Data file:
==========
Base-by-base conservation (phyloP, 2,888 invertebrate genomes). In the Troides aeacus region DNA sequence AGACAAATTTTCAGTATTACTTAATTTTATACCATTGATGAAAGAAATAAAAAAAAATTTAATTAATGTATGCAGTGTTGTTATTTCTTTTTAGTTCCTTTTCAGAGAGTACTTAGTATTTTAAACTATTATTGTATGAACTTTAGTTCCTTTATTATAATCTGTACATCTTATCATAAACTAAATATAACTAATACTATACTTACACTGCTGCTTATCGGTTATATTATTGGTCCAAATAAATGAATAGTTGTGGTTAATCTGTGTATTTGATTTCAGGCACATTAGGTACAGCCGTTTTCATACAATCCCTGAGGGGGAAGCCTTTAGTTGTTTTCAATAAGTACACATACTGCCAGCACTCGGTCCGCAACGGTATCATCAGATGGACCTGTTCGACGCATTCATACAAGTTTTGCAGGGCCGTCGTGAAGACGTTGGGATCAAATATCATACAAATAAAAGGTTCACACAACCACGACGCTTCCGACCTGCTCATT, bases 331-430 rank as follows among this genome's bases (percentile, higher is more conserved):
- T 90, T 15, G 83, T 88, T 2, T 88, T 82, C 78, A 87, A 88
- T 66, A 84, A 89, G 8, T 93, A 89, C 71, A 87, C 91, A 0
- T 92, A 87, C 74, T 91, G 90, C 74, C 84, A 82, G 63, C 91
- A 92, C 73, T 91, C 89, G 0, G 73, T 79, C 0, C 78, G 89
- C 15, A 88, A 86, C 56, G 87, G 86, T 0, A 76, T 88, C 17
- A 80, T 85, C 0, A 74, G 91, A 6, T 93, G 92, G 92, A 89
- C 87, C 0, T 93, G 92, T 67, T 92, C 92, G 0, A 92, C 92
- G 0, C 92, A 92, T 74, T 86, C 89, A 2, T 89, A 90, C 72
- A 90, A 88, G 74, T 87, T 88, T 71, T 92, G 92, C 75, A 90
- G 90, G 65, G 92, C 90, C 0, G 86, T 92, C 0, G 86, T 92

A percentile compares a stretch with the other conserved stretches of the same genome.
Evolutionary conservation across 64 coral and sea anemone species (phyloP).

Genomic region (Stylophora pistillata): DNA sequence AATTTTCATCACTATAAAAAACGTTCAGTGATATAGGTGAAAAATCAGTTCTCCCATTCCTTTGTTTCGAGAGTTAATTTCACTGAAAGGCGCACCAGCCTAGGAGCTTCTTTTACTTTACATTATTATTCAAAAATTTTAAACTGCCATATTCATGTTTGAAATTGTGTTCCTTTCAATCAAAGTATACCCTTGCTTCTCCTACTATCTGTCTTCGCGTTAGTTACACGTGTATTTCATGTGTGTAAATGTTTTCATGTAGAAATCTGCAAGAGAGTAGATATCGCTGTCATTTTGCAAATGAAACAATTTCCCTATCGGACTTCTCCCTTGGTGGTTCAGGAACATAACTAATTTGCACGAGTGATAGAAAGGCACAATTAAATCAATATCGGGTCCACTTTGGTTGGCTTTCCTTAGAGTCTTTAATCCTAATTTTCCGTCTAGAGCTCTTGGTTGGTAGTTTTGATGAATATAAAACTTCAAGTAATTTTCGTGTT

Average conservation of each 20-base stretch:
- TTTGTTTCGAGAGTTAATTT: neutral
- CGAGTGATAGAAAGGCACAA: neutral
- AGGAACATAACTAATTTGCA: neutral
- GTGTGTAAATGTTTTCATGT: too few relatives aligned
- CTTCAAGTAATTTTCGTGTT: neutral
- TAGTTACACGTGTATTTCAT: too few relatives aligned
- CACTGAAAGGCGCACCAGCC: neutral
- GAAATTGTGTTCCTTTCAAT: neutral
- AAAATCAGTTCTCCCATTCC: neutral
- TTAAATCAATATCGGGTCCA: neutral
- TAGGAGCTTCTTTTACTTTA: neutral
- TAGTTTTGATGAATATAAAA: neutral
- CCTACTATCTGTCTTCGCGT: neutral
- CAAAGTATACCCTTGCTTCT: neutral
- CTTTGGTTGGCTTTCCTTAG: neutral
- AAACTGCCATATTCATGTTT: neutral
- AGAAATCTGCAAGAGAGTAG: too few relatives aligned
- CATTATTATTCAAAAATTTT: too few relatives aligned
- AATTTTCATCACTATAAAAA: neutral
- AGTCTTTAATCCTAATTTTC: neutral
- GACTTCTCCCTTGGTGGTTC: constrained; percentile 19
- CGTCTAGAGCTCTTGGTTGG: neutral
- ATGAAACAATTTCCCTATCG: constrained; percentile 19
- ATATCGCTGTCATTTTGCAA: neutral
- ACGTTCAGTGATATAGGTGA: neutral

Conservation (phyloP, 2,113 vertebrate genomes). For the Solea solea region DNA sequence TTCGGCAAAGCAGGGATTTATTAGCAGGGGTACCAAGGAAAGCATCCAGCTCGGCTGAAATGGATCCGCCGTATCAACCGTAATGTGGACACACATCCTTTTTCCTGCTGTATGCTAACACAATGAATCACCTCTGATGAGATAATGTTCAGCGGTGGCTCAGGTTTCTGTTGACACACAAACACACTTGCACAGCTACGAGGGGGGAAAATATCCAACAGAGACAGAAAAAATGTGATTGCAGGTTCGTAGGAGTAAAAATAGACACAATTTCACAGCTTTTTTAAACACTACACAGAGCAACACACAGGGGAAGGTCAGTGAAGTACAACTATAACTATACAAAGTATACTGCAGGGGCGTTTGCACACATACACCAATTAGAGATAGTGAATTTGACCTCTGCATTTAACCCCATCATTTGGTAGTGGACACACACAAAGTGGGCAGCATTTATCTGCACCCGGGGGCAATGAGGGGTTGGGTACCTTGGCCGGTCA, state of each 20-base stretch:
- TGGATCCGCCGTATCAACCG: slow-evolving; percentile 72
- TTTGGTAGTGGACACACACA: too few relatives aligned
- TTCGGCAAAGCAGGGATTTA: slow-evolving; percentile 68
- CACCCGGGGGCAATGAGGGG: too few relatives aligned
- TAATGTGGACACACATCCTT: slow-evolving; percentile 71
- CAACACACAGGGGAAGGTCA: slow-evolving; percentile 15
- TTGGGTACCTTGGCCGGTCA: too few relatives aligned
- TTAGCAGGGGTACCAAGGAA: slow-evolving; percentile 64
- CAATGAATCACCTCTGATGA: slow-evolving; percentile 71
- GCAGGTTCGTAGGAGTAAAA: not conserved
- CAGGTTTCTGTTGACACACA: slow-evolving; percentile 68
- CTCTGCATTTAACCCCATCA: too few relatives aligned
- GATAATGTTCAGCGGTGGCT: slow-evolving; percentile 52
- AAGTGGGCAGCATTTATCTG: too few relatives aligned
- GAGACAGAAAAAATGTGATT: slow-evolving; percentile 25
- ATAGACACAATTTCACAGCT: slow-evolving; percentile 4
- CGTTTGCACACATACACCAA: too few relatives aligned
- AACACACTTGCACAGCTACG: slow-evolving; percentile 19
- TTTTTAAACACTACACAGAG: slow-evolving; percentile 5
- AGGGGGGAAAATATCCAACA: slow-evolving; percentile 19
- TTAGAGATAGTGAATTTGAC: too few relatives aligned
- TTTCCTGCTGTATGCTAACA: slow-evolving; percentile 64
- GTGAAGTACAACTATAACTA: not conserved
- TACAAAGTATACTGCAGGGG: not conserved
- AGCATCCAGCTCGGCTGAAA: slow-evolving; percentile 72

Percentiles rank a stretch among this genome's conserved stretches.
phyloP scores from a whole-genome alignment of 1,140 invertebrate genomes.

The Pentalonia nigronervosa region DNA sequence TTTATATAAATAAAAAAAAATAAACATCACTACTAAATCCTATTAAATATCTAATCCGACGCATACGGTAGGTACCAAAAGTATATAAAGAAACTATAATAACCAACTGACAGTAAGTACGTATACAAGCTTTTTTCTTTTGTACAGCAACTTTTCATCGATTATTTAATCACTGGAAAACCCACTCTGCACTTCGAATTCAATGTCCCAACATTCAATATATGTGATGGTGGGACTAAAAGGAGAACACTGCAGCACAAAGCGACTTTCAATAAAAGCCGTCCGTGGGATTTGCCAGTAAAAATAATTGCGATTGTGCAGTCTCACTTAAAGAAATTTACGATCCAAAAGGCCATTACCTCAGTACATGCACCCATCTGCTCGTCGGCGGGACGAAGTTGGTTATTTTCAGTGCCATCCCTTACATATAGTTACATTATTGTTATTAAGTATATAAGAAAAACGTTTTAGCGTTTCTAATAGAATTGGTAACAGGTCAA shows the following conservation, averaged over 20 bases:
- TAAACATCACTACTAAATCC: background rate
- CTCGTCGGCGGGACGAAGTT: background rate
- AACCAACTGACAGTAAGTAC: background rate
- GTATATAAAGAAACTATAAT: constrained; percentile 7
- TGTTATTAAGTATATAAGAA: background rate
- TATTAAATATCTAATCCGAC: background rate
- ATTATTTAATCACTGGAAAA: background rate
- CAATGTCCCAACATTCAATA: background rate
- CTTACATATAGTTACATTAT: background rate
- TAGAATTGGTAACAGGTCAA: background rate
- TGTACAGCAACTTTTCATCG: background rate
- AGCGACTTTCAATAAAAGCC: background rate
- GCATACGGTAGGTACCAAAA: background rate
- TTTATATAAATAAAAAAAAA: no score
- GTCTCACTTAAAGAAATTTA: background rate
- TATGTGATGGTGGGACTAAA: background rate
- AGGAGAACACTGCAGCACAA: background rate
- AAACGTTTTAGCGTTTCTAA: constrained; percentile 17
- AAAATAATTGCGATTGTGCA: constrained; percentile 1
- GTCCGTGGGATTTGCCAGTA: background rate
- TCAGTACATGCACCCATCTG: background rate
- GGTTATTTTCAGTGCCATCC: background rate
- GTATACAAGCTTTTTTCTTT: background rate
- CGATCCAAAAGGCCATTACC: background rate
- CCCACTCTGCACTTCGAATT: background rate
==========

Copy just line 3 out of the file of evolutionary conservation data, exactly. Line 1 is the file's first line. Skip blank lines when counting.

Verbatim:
- T 66, A 84, A 89, G 8, T 93, A 89, C 71, A 87, C 91, A 0